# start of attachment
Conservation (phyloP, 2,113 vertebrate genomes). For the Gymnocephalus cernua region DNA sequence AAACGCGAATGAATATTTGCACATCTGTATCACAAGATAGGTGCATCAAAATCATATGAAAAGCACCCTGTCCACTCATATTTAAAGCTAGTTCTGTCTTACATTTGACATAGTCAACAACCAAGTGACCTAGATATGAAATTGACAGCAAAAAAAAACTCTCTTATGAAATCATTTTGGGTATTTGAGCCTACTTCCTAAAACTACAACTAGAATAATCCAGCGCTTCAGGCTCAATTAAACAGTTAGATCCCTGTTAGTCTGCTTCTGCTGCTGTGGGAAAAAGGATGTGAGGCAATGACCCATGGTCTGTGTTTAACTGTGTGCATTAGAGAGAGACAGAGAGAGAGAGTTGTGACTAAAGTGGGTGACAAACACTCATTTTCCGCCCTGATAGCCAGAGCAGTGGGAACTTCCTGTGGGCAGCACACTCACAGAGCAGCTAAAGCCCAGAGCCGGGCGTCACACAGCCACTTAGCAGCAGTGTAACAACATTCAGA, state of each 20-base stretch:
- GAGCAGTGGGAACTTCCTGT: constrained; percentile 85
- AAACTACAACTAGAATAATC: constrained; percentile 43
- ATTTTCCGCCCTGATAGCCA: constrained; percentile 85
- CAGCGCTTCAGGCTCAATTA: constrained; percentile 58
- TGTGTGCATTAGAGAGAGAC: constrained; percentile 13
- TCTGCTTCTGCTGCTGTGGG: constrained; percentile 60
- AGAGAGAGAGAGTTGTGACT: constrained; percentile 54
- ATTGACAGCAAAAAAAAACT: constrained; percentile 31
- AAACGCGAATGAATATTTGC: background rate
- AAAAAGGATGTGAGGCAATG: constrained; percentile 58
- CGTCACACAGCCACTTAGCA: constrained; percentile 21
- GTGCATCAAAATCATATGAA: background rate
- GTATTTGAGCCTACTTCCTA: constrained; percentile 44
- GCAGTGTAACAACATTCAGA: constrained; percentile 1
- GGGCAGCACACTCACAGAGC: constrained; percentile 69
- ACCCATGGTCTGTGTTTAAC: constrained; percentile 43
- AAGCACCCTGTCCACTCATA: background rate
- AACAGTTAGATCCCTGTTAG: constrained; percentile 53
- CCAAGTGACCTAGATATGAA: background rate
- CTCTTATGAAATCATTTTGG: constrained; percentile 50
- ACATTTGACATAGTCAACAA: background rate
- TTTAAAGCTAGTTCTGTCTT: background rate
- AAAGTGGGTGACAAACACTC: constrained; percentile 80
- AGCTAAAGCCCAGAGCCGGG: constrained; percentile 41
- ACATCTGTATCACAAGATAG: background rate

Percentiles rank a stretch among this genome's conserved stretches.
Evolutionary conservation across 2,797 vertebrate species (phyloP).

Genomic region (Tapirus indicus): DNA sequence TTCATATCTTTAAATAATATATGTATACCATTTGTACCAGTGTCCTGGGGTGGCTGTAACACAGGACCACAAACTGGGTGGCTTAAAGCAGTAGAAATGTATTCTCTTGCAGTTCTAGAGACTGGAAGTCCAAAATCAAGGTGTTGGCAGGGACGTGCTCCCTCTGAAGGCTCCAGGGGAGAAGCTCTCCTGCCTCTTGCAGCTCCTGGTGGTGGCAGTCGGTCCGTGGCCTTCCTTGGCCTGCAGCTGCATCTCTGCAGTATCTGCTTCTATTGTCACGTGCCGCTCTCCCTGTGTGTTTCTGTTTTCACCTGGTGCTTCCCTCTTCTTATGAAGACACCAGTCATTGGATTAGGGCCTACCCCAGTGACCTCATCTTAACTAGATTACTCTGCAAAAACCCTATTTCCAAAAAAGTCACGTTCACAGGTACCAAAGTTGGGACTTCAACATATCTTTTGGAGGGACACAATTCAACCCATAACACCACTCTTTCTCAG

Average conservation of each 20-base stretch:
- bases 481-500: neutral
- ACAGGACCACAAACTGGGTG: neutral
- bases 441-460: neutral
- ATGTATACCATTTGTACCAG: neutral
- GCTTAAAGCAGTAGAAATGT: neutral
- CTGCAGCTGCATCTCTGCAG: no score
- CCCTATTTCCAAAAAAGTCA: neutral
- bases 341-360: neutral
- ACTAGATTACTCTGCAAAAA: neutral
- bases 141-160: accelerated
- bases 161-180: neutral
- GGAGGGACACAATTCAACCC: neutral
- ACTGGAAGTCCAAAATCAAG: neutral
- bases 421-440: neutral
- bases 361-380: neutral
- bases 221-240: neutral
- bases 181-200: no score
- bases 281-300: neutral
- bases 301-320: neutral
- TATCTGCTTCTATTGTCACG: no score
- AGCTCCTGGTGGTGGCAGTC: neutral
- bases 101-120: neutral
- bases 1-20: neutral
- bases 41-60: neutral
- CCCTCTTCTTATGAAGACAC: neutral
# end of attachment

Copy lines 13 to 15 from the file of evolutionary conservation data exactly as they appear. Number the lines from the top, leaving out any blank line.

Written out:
- GTGCATCAAAATCATATGAA: background rate
- GTATTTGAGCCTACTTCCTA: constrained; percentile 44
- GCAGTGTAACAACATTCAGA: constrained; percentile 1